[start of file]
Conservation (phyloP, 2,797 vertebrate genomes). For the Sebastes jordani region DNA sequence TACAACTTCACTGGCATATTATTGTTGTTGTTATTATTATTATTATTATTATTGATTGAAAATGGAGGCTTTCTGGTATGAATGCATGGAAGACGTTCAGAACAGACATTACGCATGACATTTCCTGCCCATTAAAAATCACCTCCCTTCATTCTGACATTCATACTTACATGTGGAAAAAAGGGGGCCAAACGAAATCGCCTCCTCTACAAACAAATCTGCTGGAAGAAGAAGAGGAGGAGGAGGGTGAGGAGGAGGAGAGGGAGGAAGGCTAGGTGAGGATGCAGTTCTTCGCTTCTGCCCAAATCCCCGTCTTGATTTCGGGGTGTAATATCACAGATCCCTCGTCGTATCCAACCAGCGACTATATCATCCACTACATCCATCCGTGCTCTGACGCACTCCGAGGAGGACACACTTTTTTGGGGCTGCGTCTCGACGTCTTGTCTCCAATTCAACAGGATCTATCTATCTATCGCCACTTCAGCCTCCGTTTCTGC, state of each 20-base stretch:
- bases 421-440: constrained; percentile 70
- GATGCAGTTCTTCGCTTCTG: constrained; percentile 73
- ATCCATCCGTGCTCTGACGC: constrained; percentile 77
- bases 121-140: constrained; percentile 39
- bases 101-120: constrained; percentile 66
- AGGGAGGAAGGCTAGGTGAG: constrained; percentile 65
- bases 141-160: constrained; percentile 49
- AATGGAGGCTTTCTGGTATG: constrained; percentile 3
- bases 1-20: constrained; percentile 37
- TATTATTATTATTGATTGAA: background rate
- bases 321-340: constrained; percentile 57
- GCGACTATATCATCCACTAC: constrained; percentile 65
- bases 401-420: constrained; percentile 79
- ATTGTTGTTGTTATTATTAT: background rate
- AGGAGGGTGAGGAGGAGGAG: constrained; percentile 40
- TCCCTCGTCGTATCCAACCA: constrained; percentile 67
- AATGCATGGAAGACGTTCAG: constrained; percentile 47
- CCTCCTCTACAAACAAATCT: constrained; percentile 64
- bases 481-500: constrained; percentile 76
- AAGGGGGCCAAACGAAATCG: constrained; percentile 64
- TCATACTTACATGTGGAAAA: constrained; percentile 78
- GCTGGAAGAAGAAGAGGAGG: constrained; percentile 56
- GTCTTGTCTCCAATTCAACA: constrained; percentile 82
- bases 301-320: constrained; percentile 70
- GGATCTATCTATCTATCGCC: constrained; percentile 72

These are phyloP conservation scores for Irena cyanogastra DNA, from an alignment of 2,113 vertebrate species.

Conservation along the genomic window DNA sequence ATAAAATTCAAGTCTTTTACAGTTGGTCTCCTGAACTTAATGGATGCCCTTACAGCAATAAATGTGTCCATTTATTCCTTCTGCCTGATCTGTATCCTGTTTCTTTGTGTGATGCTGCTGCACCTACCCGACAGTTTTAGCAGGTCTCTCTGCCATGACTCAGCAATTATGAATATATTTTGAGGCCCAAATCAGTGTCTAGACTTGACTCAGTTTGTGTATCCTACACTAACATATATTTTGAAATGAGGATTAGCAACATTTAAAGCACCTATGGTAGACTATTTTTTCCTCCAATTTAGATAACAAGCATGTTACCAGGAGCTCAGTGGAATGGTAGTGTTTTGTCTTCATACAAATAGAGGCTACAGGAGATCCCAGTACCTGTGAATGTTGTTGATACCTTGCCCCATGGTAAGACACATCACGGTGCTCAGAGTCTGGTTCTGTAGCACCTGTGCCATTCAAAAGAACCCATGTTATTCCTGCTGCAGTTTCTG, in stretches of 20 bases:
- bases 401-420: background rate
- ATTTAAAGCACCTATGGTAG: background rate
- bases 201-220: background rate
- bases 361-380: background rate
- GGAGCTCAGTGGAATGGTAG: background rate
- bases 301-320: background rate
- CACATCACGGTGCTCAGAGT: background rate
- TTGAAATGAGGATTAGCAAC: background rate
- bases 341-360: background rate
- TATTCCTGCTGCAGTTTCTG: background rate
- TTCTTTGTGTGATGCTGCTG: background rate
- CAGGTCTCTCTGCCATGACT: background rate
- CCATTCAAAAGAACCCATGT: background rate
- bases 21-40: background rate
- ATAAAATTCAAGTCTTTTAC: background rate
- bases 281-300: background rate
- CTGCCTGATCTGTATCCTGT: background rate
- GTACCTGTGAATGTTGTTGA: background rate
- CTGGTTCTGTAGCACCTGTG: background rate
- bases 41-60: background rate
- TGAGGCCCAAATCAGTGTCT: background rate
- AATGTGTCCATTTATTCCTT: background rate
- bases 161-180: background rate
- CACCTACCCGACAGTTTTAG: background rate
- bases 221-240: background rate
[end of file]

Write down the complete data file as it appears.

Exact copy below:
Conservation (phyloP, 2,797 vertebrate genomes). For the Sebastes jordani region DNA sequence TACAACTTCACTGGCATATTATTGTTGTTGTTATTATTATTATTATTATTATTGATTGAAAATGGAGGCTTTCTGGTATGAATGCATGGAAGACGTTCAGAACAGACATTACGCATGACATTTCCTGCCCATTAAAAATCACCTCCCTTCATTCTGACATTCATACTTACATGTGGAAAAAAGGGGGCCAAACGAAATCGCCTCCTCTACAAACAAATCTGCTGGAAGAAGAAGAGGAGGAGGAGGGTGAGGAGGAGGAGAGGGAGGAAGGCTAGGTGAGGATGCAGTTCTTCGCTTCTGCCCAAATCCCCGTCTTGATTTCGGGGTGTAATATCACAGATCCCTCGTCGTATCCAACCAGCGACTATATCATCCACTACATCCATCCGTGCTCTGACGCACTCCGAGGAGGACACACTTTTTTGGGGCTGCGTCTCGACGTCTTGTCTCCAATTCAACAGGATCTATCTATCTATCGCCACTTCAGCCTCCGTTTCTGC, state of each 20-base stretch:
- bases 421-440: constrained; percentile 70
- GATGCAGTTCTTCGCTTCTG: constrained; percentile 73
- ATCCATCCGTGCTCTGACGC: constrained; percentile 77
- bases 121-140: constrained; percentile 39
- bases 101-120: constrained; percentile 66
- AGGGAGGAAGGCTAGGTGAG: constrained; percentile 65
- bases 141-160: constrained; percentile 49
- AATGGAGGCTTTCTGGTATG: constrained; percentile 3
- bases 1-20: constrained; percentile 37
- TATTATTATTATTGATTGAA: background rate
- bases 321-340: constrained; percentile 57
- GCGACTATATCATCCACTAC: constrained; percentile 65
- bases 401-420: constrained; percentile 79
- ATTGTTGTTGTTATTATTAT: background rate
- AGGAGGGTGAGGAGGAGGAG: constrained; percentile 40
- TCCCTCGTCGTATCCAACCA: constrained; percentile 67
- AATGCATGGAAGACGTTCAG: constrained; percentile 47
- CCTCCTCTACAAACAAATCT: constrained; percentile 64
- bases 481-500: constrained; percentile 76
- AAGGGGGCCAAACGAAATCG: constrained; percentile 64
- TCATACTTACATGTGGAAAA: constrained; percentile 78
- GCTGGAAGAAGAAGAGGAGG: constrained; percentile 56
- GTCTTGTCTCCAATTCAACA: constrained; percentile 82
- bases 301-320: constrained; percentile 70
- GGATCTATCTATCTATCGCC: constrained; percentile 72

These are phyloP conservation scores for Irena cyanogastra DNA, from an alignment of 2,113 vertebrate species.

Conservation along the genomic window DNA sequence ATAAAATTCAAGTCTTTTACAGTTGGTCTCCTGAACTTAATGGATGCCCTTACAGCAATAAATGTGTCCATTTATTCCTTCTGCCTGATCTGTATCCTGTTTCTTTGTGTGATGCTGCTGCACCTACCCGACAGTTTTAGCAGGTCTCTCTGCCATGACTCAGCAATTATGAATATATTTTGAGGCCCAAATCAGTGTCTAGACTTGACTCAGTTTGTGTATCCTACACTAACATATATTTTGAAATGAGGATTAGCAACATTTAAAGCACCTATGGTAGACTATTTTTTCCTCCAATTTAGATAACAAGCATGTTACCAGGAGCTCAGTGGAATGGTAGTGTTTTGTCTTCATACAAATAGAGGCTACAGGAGATCCCAGTACCTGTGAATGTTGTTGATACCTTGCCCCATGGTAAGACACATCACGGTGCTCAGAGTCTGGTTCTGTAGCACCTGTGCCATTCAAAAGAACCCATGTTATTCCTGCTGCAGTTTCTG, in stretches of 20 bases:
- bases 401-420: background rate
- ATTTAAAGCACCTATGGTAG: background rate
- bases 201-220: background rate
- bases 361-380: background rate
- GGAGCTCAGTGGAATGGTAG: background rate
- bases 301-320: background rate
- CACATCACGGTGCTCAGAGT: background rate
- TTGAAATGAGGATTAGCAAC: background rate
- bases 341-360: background rate
- TATTCCTGCTGCAGTTTCTG: background rate
- TTCTTTGTGTGATGCTGCTG: background rate
- CAGGTCTCTCTGCCATGACT: background rate
- CCATTCAAAAGAACCCATGT: background rate
- bases 21-40: background rate
- ATAAAATTCAAGTCTTTTAC: background rate
- bases 281-300: background rate
- CTGCCTGATCTGTATCCTGT: background rate
- GTACCTGTGAATGTTGTTGA: background rate
- CTGGTTCTGTAGCACCTGTG: background rate
- bases 41-60: background rate
- TGAGGCCCAAATCAGTGTCT: background rate
- AATGTGTCCATTTATTCCTT: background rate
- bases 161-180: background rate
- CACCTACCCGACAGTTTTAG: background rate
- bases 221-240: background rate